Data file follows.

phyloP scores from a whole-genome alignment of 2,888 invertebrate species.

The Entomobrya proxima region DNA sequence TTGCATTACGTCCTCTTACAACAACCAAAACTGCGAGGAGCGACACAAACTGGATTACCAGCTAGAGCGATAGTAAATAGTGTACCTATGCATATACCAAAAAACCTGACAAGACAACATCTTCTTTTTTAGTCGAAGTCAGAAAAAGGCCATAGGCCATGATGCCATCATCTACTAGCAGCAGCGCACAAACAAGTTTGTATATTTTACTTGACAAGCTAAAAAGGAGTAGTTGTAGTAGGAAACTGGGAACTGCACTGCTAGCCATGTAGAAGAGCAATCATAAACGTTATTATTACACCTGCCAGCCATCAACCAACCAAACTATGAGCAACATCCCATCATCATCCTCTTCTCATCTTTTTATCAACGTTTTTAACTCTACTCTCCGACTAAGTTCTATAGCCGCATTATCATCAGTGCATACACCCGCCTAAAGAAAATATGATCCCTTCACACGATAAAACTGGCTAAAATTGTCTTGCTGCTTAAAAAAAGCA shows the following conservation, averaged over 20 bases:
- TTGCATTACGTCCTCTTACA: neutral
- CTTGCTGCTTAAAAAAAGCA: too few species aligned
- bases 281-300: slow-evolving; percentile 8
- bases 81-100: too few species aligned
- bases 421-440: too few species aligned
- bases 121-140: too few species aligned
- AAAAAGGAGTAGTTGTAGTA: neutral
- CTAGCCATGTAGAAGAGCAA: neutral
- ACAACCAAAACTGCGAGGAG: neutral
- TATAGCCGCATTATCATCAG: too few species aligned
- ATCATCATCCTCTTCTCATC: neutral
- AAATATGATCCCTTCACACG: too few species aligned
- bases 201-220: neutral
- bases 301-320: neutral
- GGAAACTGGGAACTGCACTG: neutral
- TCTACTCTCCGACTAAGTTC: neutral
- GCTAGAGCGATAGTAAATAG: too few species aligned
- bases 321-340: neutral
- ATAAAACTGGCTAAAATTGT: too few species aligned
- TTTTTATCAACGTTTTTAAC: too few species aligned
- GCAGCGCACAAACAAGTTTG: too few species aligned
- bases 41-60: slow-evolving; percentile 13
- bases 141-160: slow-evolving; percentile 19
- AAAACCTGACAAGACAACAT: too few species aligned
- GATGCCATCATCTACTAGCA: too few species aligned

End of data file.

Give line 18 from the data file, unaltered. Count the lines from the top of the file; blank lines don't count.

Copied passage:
- TCTACTCTCCGACTAAGTTC: neutral